Welcoming Russian interference on the campaign trail

In evaluating Trump’s actions since being elected, the committees will need to take into account what Trump and his campaign did with regard to Russian interference in the 2016 election. This way, they will have the proper context with which to judge Trump’s response as president to the investigation into that foreign interference in our democracy.

First, what did Russia do? As the Mueller Report states, “the Russian government interfered in the 2016 presidential election in sweeping and systematic fashion.” It did so by carrying out “a social media campaign designed to provoke and amplify political and social discord in the United States.” Russian intelligence also broke into the computers of Americans, stole thousands of private emails and released them through Wikileaks and others. In response, Mueller indicted more than two dozen high-level Russian officials for these criminal activities. And Mueller confirmed the earlier U.S. intelligence community’s finding that Russia sought not only to sow political division, but also to help elect candidate Trump and to harm the campaign of Hillary Clinton.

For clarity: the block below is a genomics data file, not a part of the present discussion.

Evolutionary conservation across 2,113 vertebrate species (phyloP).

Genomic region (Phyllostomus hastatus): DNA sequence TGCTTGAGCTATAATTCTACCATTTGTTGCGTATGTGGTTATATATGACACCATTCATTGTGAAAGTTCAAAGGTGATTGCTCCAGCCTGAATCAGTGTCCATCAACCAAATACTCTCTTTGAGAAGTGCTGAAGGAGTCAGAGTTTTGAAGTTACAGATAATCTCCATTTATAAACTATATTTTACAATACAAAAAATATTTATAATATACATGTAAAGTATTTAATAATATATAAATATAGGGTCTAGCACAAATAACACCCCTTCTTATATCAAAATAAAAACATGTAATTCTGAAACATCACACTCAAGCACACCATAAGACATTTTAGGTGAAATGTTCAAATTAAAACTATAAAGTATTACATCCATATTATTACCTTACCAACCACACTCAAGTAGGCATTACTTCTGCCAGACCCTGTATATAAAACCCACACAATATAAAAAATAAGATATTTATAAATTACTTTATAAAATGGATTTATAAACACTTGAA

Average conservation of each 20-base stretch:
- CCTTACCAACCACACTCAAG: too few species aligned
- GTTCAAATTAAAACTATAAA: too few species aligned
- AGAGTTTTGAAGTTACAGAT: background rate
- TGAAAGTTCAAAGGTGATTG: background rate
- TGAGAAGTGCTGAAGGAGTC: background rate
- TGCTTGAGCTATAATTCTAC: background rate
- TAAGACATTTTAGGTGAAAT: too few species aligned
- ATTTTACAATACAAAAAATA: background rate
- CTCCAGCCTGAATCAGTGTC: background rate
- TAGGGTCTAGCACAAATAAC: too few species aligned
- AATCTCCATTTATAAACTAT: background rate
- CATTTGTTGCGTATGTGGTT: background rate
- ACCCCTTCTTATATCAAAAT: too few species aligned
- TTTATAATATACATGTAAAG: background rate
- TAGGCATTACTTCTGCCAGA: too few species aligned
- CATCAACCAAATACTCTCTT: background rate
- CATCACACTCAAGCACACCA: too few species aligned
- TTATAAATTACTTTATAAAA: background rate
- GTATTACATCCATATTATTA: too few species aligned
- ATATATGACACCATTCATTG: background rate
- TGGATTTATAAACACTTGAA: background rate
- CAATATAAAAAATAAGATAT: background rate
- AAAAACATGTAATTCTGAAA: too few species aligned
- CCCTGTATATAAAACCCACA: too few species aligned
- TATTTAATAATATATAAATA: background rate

During the 2016 campaign, candidate Trump never condemned Russia’s interference. He did not condemn Russia’s theft and disclosure of Americans’ emails. To the contrary, Trump publicly welcomed Russia’s hacking and used the stolen emails in his campaign speeches. He praised Putin unreservedly.

When the press raised questions about his approval of Russia’s activities, Trump repeatedly lied to the American people claiming he had no business interests in Russia or contacts with Russians. But the Special Counsel’s report established that there were “numerous links between the Russian government and the Trump Campaign.” The Special Counsel also documented that, contrary to Trump saying he had no business dealings in Moscow, his company was pursuing a major real estate deal in Moscow as late as the summer of 2016, even communicating directly with Putin’s own spokesman about moving forward.